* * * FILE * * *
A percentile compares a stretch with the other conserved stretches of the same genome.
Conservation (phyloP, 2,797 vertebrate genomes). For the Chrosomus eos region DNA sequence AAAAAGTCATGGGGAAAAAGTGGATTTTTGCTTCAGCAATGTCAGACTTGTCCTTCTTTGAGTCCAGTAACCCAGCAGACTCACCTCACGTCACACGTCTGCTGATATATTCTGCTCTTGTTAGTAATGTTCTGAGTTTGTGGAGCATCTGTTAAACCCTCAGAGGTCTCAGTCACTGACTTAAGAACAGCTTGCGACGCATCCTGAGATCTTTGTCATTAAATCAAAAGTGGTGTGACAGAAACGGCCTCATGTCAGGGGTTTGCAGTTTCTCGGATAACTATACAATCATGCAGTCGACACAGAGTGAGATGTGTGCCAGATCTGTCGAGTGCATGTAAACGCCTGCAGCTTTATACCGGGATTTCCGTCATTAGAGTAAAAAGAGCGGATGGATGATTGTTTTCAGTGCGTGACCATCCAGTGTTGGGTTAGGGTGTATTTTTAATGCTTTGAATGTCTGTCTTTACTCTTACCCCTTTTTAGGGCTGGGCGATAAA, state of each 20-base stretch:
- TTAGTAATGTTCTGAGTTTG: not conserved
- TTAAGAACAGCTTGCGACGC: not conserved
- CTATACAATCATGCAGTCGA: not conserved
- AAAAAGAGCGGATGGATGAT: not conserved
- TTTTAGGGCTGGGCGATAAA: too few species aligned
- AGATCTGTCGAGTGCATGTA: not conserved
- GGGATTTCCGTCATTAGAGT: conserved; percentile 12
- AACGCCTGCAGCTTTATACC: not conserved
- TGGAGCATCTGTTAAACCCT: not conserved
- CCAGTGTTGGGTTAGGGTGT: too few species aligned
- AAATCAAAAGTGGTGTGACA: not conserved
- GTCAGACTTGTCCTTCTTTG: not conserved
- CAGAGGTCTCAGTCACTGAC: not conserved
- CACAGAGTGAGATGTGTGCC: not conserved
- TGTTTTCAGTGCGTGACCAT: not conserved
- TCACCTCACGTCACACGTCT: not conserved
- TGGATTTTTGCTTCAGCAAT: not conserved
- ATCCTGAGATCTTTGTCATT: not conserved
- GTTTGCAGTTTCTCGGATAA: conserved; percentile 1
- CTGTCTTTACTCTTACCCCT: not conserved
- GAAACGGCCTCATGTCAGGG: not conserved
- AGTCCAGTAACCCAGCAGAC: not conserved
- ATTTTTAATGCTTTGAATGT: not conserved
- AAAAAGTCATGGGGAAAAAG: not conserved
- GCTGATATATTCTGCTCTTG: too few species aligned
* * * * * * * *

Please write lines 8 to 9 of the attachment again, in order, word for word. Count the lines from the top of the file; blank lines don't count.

- AGATCTGTCGAGTGCATGTA: not conserved
- GGGATTTCCGTCATTAGAGT: conserved; percentile 12